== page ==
Election 2023: Labour's tax policy leaves sour taste for Green Party, ACT

The Green Party and ACT have squashed Labour's newly announced tax policy like tomatoes on the supermarket floor dubbing it "disappointing" and "unfortunate".

On Sunday, Labour leader Chris Hipkins announced the party would run at the election with a tax policy that included removing the goods and services tax (GST) from fresh and frozen fruit and vegetables and increasing the amount paid out through Working for Families.

The GST policy would save average households about $4.25 per week from April 1 next year, which is also when Labour would increase the amount given to families with children by $25 per week to $97.50 per week. Overall, about 175,000 households would be about $47 per week better off under Labour's policy once abatement thresholds for Working for Families were lifted in 2026.

"Since becoming Prime Minister my focus has been on delivering cost savings across the key expenses families face," Hipkins said on Sunday.

"While taking GST off fruit and vegetables isn't a silver bullet, alongside other measures to reduce costs we're delivering a meaningful difference."

It's part of a 10-point cost of living plan from Labour, which includes changes already introduced at the Budget like removing $5 prescription fees and making public transport free for some. A few further policies are expected later on the election campaign trail.

But on Monday, ACT and the Green Party were united in their disappointment with the policy.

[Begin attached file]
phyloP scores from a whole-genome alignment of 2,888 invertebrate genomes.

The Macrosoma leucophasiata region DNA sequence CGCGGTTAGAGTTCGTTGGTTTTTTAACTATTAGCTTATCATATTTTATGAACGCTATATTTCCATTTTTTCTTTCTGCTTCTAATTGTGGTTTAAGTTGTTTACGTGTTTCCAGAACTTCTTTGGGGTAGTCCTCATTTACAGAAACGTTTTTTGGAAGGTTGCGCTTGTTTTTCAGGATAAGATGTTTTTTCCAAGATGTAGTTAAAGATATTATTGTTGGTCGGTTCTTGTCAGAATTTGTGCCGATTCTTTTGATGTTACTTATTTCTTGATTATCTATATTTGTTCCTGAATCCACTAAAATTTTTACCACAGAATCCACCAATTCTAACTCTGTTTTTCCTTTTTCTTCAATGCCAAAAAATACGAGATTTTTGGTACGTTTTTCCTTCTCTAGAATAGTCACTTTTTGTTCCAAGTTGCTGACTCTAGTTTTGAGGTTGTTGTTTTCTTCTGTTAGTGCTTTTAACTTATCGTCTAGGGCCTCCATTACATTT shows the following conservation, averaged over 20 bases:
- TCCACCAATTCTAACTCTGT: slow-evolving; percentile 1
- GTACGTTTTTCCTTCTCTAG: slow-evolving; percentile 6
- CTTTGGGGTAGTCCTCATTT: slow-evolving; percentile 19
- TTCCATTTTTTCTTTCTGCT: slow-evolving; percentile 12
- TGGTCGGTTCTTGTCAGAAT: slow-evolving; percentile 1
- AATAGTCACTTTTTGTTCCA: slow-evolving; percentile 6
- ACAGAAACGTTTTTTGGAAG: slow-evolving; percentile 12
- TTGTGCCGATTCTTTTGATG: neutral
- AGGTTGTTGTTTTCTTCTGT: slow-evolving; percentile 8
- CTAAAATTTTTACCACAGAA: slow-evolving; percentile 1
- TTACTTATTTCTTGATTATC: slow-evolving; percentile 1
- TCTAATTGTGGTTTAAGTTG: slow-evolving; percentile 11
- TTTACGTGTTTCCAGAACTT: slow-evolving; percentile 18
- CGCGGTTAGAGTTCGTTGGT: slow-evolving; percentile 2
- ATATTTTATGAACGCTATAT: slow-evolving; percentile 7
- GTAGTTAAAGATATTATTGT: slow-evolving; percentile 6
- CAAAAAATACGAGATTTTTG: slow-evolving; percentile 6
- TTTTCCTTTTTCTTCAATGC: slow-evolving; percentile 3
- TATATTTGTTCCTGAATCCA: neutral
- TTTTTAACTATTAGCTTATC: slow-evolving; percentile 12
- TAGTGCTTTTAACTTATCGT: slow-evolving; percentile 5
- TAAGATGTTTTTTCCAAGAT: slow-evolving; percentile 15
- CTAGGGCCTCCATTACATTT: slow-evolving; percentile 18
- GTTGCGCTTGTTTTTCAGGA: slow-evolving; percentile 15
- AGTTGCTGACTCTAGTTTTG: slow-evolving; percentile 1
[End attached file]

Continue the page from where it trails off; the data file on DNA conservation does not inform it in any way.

ACT leader David Seymour told AM anyone who knows "anything about tax says this is one of the worst possible things you could do".

Seymour told AM's Laura Tupou the policy would put about $4 a week into Kiwi's back pockets and mostly benefit supermarket chains "that Labour's supposed to be cracking down on".

"The rest will go to the wealthiest people buying fresh raspberries and fresh blueberries. I mean, there's just nothing good."

Green MP Chlöe Swarbrick agreed. Swarbrick said the benefits of the policy will "aggregate towards the top end of town".

Swarbrick said the policy "doesn't really seem all too fair" especially after Labour's own tax report revealed the top 311 families in Aotearoa own 2.4 percent of the wealth. 

"Labour could have moved forward with tax justice, which obviously is supposed to be kind of the underpinning of the ostensible Labour movement. But what we've seen here is, I guess, is them back themselves into a corner politically."

"It is really unfortunate."

Seymour believes Labour is "completely out of ideas" and says he's "just disappointed for New Zealand". 

"These guys have run out of ideas, they've run out of people, they've run out of other people's money. It's time for them to go."

Former National Finance Minister Steven Joyce joined AM to speak about his new memoir 'Steven Joyce On the Record' and weighed in on the policy. 

Joyce believes the announcement "smells a little bit desperate irrespective of the debate about it".

"I think it's reasonably universally agreed it's bad policy, which doesn't make it bad politics but to me, the bigger issue with it is probably it's starting to smell a little bit desperate."

"You don't wanna smell desperate going into an election."

Watch the video above for more.